yearn, formerly first lieutenant, South
arolina volunteers, because of ihe
illure to show vouchers to the amount
f $1,068.83 entrusted to his care for
coffee money" for the regiment. The
apers were delivered to Marshal Meljn
yesterday morning for service; but
: is doubtful if this can be done,
beam's whereabouts are not known,
ie lived in Newberry and was musterd
out of the service November Jo,
898; but was never seen in Newberry
fter that time. Every effort has been
lade to locate him, and according to
^formation lodged with the treasury
epartment, his family is under the Jmression
that he is dead. While it is
hought that Lieutenant Wearn paid
ut all the money left with him, he has
ot left a record in the shape of
ouchers, and on account of this lack
f proper documents the suit was beun.
The lieutenant had about $2,000
o be spent for the regiment while en
oute from Columbia to Chickamauga.
loney of this kind is known as coffee
loney, and friends of Wearn say that
e paid it all out in the hurry and rush
f traveling and failed to get vouchers,
s was required. It is not believed by
le department that there was anything
riminally wrong in what the young
nan did; but in the army the regulalons
have to be obeyed to the letter.
Vhen a recent settlement was made
he accounts of the First South Caroina
Carolina regiment were examined
nd the list of vouchers was not comlete.
Further investigation showed
hat Wearn's papers were not full and
here was no trace of vouchers amountng
to $1,068.83. This fact was reported
o the solicitor of the treasury departnent
and a letter was sent to tne dlsrlct
attorney's office here asking for
n investigation. The office used
very means in trying to establish the
/hereabouts of Wearn; but faned sigally.
Letters were sent to Newberry
nd the records of the postoffice there
howed that mail for the young man
ad never been taken out by him. It
/as stated that his family thought he
/as dead and yet it does not appear
hat the record of his demise is on file,
'he deputy marshal, to whom the suminra
was eHvpn vpstprdsv is douhtfill
bout how to proceed, as he does not
now where Wearn can ~e found. If he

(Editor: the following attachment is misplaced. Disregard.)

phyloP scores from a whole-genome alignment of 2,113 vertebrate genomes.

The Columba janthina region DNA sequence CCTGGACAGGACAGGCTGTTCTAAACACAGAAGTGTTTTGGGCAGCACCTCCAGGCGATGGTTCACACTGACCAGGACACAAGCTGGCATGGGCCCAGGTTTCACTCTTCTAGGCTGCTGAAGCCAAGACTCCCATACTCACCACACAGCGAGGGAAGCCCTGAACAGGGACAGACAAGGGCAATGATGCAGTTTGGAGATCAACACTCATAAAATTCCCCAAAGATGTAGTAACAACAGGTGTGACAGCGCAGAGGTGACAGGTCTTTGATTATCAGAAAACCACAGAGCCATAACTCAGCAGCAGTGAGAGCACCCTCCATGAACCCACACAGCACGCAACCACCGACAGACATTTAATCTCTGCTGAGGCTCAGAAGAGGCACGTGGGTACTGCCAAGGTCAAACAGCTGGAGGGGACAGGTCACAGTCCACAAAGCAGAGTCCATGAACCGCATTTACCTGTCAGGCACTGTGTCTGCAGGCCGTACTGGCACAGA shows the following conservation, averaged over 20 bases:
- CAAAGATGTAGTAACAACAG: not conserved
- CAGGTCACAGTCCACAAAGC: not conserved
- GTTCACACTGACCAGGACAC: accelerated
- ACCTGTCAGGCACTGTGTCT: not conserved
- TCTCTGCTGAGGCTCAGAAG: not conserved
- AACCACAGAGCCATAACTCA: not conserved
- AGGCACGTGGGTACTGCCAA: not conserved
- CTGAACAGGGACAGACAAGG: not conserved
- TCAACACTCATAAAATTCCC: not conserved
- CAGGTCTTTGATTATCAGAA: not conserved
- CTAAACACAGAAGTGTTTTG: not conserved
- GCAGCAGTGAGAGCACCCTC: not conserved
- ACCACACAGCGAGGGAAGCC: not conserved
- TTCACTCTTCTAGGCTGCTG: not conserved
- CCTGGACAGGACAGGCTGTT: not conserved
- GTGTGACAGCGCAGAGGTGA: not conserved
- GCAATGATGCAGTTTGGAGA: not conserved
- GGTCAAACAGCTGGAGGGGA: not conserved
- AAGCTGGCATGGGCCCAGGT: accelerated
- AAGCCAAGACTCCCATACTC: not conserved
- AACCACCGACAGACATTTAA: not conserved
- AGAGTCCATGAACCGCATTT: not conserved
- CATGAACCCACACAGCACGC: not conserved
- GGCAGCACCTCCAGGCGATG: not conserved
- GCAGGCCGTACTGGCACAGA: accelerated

s not located the suit will be "dismissed
with prejudice."
.Mckinley at buffalo.
'lie President Make* a Very Important
There was a big time at the Buffalo
x'position Thursday. It was "Presient's
Day." Of course the crowd was
mmense, and the ejfcosition committee
ried itself to make the occasion notale.
The most important event was a
peech by the president.
Mr. McKinley discussed the value of
xpositions and reviewed the progress
f the world generally and the United
tates in particular, pointing out the
nparalleled prosperity exisiting in this
ountry at this time. The review led
p to the duty of the present, which
;as discussed as follows:
"We have a vast and intricate busiess
built up through years of toil and
truggle, in which every part of the
ountry has had its stake, which will
ot permit of either neglect, or undue
elfishness. No narrow, sordid policy
,*ill subserve it. The greatest skill and
,-isdom on the part of manufacturers
nd producers will be required to hold
nd increase it. Our Industrial enterrises,
which have grown to such great
roportions affect the homes and occuations
of the people and the welfare
f the country. Our capacity to prouce
has developed enormously and
ur products have so multiplied that
be problem of markets requires our urer.t
and immediate attention. Only a
road and enlightened policy will keep
. hat we have. No other policy will get
lore. In these times of marvelous busless
energy and gain we ought to be
joking to the future, strengthening the
eak places in our industrial and commercial
systems, that we may be ready